Yesterday, Scott Lewis wrote a great piece on the logical inconsistencies of some of the the city’s affordable housing efforts.

One such policy, while having escaped Scott’s truculent attentions, nonetheless deserves to be highlighted as especially irrational. It is described in a recent Daily Transcript piece called “Sanders seeks action on affordable housing” (subscription required):

… the [San Diego Housing Commission] is continuing its efforts to expand homeownership through the creation of two new, first-time homebuyer programs …

Giving people money to buy houses artificially stimulates housing demand (sorry, “expands homeownership”), the effect of which is to render housing less, not more, affordable. It’s effectively a government subsidy for the housing bubble and entirely the wrong way to approach the problem.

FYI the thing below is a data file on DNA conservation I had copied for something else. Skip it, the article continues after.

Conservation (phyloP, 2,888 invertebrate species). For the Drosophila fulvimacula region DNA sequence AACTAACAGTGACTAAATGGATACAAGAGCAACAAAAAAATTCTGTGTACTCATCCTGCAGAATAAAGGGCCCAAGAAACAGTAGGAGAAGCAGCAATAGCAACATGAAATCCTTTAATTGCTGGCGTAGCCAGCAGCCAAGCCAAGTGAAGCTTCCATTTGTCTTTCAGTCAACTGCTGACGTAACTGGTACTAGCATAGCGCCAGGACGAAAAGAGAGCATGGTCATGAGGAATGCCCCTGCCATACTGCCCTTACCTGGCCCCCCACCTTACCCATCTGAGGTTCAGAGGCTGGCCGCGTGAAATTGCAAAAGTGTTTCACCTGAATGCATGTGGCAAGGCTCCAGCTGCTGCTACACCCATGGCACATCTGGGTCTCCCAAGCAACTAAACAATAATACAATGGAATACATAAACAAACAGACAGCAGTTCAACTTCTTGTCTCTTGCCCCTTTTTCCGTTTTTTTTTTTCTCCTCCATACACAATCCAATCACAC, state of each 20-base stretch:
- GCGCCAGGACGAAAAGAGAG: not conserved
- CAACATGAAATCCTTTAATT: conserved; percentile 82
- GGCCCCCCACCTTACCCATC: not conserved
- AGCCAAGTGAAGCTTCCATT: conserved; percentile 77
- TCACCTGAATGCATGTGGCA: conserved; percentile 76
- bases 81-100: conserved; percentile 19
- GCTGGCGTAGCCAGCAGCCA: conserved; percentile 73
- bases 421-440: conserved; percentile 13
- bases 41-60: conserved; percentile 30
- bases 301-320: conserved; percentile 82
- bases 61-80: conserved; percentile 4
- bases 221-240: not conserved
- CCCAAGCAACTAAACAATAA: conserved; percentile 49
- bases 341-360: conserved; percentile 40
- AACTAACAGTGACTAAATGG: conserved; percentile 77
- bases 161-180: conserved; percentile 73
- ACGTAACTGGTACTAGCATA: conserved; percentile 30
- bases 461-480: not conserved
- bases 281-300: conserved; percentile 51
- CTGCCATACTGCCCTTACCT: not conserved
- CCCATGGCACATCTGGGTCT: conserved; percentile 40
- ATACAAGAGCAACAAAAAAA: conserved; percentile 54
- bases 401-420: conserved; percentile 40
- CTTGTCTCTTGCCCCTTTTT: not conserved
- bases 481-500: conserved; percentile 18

On the broader topic of housing policy, the Transcript article later quotes Mayor Sanders:

“Local government is limited in just how much it can do to influence the housing market and prices, it can [sic] still play an important role in securing San Diego’s housing future,” Sanders said. “It is time for action.”

I certainly agree about the first bit, but for the rest I am not so sure. The “time for action” was years ago. And rather than attempts at economic knob-twiddling, the appropriate action was to eschew the real estate industry Kool-Aid and to publicly acknowledge the fact that home prices were likely being driven more by euphoria and loose lending than by demography and economic strength.

Any politician willing to call the housing bubble what it was would have gotten my vote. But probably nobody else’s. I guess that’s the problem.


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